By Sarah Grumbling, LMT
A craniosacral therapy (CST) session can look very different day to day, patient to patient. Often times I treat people who suffer from migraines, jaw pain/tension, concussion, whiplash or low back pain (areas specific to the cranium or sacrum), but truly, this treatment can address a number of issues throughout the entire body ranging from muskulo-skeletal pain to post traumatic stress to digestive disorders. By approaching the body with a light touch, we can feel into the layers of restriction, and once identified, let the body guide us — sometimes it pulls you in quite deep, and other times there are layers closer to the surface that require an attentive presence before unwinding. In a way CST is like a mirror in that we try to match or ‘blend and meld’ to the tissue’s movement, depth, tension, and then, as the area of restriction begins to move, we follow.
This is essentially how we approach the bones of the craniosacral sysyem — your 16 cranial/facial bones, your 24 vertebrae, sacrum, and coccyx (tailbone) — as restrictions in this system transfer via the body’s fascial network, often leading to pain and tension in the muscular system. If you have ever had a concussion or experienced trauma to the face, there could be restrictions in the “joints” (sutures) of the cranial bones that typically don’t get addressed in a massage session. These restrictions can lead to chronic headaches, eye strain, jaw tension, neck pain, even depression.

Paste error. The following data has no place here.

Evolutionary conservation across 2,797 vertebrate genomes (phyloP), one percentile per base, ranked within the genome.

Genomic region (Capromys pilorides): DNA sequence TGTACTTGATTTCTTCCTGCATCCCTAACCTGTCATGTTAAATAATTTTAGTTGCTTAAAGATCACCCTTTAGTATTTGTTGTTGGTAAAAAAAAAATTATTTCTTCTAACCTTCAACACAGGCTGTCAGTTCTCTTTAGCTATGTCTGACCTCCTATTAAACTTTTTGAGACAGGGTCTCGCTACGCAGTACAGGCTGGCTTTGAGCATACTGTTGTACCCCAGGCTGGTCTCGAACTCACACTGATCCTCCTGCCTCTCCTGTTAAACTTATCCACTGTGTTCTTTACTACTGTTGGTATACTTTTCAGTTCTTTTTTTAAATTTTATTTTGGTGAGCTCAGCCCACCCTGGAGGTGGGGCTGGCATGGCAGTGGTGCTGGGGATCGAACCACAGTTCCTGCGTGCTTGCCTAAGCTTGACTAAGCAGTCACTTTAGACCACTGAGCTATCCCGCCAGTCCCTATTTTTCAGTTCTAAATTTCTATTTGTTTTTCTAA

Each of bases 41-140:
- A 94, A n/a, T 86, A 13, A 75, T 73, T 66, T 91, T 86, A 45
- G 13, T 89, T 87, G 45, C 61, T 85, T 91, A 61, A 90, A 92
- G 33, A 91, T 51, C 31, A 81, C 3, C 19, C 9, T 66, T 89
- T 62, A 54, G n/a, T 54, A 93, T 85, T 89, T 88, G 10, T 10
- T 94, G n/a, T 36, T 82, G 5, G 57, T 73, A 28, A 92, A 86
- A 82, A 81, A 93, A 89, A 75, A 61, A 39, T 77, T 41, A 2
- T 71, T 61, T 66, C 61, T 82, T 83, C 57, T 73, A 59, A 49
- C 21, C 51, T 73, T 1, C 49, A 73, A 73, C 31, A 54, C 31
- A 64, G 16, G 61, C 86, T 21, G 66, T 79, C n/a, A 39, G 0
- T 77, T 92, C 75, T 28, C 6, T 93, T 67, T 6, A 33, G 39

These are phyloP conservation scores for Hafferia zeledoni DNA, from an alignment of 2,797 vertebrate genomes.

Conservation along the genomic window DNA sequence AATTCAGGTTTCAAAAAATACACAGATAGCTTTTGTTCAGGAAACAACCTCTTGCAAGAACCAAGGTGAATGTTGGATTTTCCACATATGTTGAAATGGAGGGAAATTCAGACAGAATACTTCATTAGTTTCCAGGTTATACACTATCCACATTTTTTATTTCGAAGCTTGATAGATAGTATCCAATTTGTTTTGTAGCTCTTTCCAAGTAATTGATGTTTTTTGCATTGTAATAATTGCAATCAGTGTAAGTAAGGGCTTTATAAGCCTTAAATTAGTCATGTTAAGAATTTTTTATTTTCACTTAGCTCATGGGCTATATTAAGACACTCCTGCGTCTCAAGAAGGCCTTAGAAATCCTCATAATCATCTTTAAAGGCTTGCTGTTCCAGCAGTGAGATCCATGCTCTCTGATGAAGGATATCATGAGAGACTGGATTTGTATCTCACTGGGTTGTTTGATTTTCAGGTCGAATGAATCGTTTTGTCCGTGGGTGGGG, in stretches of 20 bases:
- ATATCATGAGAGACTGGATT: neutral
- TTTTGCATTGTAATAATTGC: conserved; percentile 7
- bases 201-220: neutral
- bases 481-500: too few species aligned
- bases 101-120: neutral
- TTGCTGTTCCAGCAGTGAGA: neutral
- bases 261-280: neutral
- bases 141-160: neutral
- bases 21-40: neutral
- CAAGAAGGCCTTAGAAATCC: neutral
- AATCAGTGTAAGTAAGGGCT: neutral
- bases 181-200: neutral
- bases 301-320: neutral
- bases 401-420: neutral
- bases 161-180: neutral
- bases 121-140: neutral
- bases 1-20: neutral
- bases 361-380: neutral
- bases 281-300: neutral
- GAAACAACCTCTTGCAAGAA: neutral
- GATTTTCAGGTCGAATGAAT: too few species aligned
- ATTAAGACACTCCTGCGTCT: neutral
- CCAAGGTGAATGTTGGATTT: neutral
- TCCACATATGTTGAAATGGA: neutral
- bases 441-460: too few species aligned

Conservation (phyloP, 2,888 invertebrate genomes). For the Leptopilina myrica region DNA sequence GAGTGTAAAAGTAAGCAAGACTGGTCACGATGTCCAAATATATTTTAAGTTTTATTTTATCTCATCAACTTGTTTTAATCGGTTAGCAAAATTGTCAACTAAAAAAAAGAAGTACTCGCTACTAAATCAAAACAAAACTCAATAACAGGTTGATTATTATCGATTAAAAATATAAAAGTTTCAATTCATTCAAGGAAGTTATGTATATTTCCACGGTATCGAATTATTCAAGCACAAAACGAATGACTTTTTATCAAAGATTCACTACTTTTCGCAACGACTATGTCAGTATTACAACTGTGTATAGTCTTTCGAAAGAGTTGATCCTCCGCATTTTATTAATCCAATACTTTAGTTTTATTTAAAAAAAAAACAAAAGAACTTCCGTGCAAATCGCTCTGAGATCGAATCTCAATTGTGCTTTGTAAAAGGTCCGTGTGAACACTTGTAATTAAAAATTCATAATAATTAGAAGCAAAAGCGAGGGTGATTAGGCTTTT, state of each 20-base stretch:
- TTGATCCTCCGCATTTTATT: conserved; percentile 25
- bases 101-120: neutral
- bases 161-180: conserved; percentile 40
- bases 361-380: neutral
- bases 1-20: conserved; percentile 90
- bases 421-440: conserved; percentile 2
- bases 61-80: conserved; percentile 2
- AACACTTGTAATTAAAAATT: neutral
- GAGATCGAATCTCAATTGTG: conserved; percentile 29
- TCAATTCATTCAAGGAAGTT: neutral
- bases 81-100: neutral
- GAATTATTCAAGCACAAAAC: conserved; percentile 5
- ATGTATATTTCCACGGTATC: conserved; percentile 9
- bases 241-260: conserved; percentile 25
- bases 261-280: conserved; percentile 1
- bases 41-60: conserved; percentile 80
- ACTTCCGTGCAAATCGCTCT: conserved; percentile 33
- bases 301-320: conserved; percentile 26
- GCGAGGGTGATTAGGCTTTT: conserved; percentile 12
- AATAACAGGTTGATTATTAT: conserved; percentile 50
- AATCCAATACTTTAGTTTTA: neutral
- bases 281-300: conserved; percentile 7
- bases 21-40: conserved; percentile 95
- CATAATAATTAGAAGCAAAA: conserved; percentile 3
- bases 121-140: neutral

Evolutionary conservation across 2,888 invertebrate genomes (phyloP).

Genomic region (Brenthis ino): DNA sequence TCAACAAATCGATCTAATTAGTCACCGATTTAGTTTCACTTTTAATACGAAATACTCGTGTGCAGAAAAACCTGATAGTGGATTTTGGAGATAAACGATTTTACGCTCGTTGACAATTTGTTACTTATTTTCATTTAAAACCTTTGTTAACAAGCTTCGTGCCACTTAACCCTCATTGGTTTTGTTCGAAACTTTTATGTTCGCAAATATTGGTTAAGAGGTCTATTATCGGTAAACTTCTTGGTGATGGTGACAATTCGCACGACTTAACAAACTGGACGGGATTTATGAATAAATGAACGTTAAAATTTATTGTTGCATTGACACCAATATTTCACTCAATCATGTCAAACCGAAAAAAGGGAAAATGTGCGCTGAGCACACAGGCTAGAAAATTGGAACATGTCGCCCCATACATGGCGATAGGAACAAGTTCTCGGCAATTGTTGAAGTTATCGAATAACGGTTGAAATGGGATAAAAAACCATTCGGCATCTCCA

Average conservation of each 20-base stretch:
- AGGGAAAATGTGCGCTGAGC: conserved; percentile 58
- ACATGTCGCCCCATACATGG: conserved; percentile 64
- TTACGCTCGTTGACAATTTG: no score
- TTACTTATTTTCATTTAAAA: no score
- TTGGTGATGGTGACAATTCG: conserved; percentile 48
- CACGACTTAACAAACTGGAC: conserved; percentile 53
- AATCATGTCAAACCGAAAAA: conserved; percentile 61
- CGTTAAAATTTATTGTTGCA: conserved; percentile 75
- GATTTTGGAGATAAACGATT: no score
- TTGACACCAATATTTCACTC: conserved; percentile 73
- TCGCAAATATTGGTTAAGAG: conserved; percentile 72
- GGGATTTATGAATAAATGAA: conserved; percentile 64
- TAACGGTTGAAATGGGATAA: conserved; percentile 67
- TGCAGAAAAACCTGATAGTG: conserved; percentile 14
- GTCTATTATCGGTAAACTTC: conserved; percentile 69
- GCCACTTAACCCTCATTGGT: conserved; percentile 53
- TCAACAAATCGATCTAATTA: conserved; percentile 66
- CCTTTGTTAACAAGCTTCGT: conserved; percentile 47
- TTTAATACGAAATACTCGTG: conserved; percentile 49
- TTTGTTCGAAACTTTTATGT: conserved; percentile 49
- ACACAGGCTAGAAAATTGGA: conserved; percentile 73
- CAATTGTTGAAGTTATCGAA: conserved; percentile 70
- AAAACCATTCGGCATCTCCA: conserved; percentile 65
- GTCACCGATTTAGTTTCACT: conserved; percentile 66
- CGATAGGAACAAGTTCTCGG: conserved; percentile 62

But craniosacral also can work directly with the muscles, connective tissue, organs, and all the systems throughout the body. Guided by the premise of facilitating rather than “doing,” the body will lead your craniosacral therapist to the area of most significant restriction. For example, a patient with ongoing digestive distress may also have chronic low back pain. If the body leads me to the abdomen, it’s possible I might find restriction in say, the small intestine. Since this organ is surrounded by strong layers of connective tissue that directly link it to the lumbar spine, it is very plausible that a restriction in the small intestine could be the source of the back pain. I often like to remind my clients that we are not simply made up of front, back and sides — we have a middle! Your body is a whole, three dimensional creation. Our many layers extend down the core where ‘front’ and ‘back’ meet and intertwine, concocting our ‘middle’ and influencing the entire system.
Here are some benefits clients have reported after craniosacral therapy:
- deep, profound relaxation (release of stress)
- pain relief of acute car accident injury
- fewer (to none!) and less severe migraines
- improved digestion
- decreased anxiety
- increased body awareness
- release of old scar tissue — particularly from appendectomy surgery
- improved mobility around areas of injury or surgery
- more ease in the breath
- the feeling of very deep massage, “from the inside out”
- more grounded, connected and a sense of wholeness — feeling ‘put back together’
By facilitating the body’s release from deep within the craniosacral system, changes can be felt throughout the entire body, from head to feet, and everywhere in between. Come see me for a session and feel how it works!
— Sarah Grumbling, LMT
To schedule a craniosacral therapy session with Sarah, please visit our online scheduler here.